The Planned Giving Blogger

The art and science of planned giving.

Who to market bequests to: Part II.

with one comment

Previously I wrote about the abundance of new research that, for many, is complicating the question of who to market bequests to.

For most organizations, especially those with limited staff and even more limited marketing dollars to invest the answer is still the simple and intuitive.

(1) Donors who have longevity giving to your organization (in fact if you can’t afford to append age, longevity can often successfully serve as a proxy for age);

(2) Supporters who are giving, annually, above your average.  This indicates a high degree of affinity with your cause;

(3) Donors who still use the title of “Miss.”  That tells you right away that she of a certain age and childless;

(4) Those who volunteer and who have given annual gifts.  Even if they don’t meet your longevity criteria, the fact that they volunteer and give tells you something about their level of commitment; and

(5) DOnors with affinity information (cancer survivorship, for example, if you’re a cancer organization) on file and who also donate.  These donors are great prospects because they know first-hand the importance of your work and they have already signaled their willingness to contribute.

And, for these audiences, to the extent that you have the budget, I think you can mail the spectrum of ages, adjusting the floor and ceiling to achieve the number that can be mailed within your budget.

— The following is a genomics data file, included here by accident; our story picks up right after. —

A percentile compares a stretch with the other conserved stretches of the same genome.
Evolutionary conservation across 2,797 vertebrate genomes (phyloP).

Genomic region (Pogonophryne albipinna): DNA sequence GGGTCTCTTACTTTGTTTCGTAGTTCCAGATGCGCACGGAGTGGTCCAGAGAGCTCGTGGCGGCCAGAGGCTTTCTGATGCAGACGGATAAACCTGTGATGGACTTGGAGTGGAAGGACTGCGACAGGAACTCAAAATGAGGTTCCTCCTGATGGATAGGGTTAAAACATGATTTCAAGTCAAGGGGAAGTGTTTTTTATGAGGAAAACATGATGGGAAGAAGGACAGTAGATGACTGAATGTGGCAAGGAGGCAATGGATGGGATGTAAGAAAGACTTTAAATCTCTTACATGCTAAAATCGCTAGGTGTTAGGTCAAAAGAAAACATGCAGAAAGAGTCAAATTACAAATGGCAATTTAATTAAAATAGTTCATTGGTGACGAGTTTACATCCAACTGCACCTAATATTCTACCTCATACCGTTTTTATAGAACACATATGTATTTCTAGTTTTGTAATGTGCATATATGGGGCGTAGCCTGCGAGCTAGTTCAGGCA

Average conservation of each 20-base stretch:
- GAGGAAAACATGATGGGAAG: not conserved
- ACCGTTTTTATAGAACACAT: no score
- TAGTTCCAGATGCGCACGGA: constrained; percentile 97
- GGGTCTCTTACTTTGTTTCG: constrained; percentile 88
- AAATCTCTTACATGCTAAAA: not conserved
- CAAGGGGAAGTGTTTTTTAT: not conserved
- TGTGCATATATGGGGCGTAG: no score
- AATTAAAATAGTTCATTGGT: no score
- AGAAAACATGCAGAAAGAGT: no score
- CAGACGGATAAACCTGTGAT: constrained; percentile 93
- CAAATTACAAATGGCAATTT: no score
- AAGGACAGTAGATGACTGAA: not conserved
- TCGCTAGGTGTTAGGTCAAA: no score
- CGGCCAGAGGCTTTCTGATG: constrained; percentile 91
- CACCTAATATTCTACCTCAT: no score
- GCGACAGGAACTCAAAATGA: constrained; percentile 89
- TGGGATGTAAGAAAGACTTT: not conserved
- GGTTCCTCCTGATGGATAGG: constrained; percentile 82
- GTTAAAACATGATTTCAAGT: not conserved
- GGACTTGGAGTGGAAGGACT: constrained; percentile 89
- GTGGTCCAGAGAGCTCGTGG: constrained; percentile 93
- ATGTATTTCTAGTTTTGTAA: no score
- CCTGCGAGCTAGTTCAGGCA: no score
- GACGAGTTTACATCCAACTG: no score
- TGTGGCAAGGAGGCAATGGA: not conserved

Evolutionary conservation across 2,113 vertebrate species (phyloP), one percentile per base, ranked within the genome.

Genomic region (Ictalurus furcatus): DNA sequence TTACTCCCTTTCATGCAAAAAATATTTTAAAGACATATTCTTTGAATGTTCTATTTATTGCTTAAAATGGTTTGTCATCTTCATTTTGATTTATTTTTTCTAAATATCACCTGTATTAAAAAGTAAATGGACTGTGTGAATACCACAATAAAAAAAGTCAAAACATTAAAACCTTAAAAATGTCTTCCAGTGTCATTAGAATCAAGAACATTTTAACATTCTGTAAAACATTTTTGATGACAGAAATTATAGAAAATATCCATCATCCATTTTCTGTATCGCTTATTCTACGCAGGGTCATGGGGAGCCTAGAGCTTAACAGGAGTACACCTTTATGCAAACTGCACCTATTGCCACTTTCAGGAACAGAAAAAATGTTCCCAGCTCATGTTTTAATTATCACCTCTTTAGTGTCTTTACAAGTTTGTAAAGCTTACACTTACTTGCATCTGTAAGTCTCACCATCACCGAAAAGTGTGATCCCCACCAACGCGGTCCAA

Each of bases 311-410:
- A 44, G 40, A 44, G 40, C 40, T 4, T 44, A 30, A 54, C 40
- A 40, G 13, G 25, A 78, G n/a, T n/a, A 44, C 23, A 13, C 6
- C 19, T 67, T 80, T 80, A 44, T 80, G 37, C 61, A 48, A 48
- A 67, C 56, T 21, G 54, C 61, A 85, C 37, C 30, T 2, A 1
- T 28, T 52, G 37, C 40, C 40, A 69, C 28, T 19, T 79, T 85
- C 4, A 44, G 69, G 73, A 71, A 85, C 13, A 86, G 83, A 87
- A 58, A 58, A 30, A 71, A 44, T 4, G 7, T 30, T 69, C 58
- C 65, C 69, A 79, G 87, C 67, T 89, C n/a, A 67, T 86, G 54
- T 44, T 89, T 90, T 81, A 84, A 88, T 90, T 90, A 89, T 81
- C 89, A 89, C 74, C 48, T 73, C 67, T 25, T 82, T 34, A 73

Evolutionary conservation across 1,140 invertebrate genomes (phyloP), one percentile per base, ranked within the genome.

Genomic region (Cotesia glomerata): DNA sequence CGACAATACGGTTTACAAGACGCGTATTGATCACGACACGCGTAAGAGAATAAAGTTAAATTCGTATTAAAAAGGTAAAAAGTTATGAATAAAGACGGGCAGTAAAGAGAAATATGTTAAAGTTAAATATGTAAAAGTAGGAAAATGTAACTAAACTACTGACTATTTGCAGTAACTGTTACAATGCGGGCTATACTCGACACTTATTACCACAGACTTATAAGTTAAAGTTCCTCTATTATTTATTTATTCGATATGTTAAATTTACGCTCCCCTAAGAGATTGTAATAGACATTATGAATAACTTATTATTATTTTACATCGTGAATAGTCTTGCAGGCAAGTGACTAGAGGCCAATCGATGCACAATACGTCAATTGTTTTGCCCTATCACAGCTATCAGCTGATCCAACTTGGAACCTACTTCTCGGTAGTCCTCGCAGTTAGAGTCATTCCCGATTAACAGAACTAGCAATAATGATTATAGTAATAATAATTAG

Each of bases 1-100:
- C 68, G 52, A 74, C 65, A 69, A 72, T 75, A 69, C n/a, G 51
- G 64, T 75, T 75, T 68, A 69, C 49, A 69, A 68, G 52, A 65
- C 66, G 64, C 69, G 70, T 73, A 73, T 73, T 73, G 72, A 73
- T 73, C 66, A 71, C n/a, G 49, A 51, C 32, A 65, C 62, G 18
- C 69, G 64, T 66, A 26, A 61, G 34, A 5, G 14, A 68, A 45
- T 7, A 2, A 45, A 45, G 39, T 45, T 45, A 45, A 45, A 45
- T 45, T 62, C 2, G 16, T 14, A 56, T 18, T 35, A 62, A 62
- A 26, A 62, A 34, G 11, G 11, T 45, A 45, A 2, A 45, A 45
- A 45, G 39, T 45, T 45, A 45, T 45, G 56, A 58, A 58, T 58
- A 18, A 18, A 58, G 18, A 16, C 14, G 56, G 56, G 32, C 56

For organizations able to be more sophisticated in their approach, either because they have a large number of names or because they have the budget, there are analytical models available from companies like Blackbaud that may help identify your best prospects.  Also, the Stelter Company recommends an interesting approach to dividing your marketing budget between “Recruiting” younger donors, “Transitioning” middle aged donors into bequest givers, “Motivating” Silent Generation donors to make commitments and “Maintaining” relationships with current legacy donors.  Obviously, the percentage spent in each category would have to be tinkered with, based on your available dollars and your ability to wait for a return on investment.  And some consideration needs to be given to the group that needs convincing to create a will in the first place.  But, it strikes me as a good place to begin the conversation.

Anyone else have an approach to recommend?

Phyllis

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Written by Phyllis Freedman

July 7, 2009 at 11:50 pm

One Response

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  1. One of the factors so often referenced as a predictor is “in bound communication” – have donors proactively called or written you to notify of a change of address, request information, or share an experience. If an organization’s database is integrated to record this, it can be a wonderful way to do some fine cutting and microsegmentation of a file for the purpose of marketing planned gifts or identifying those who have already made a commitment. Use all of the data at your disposal!

    Kristin McCurry

    July 8, 2009 at 9:13 am


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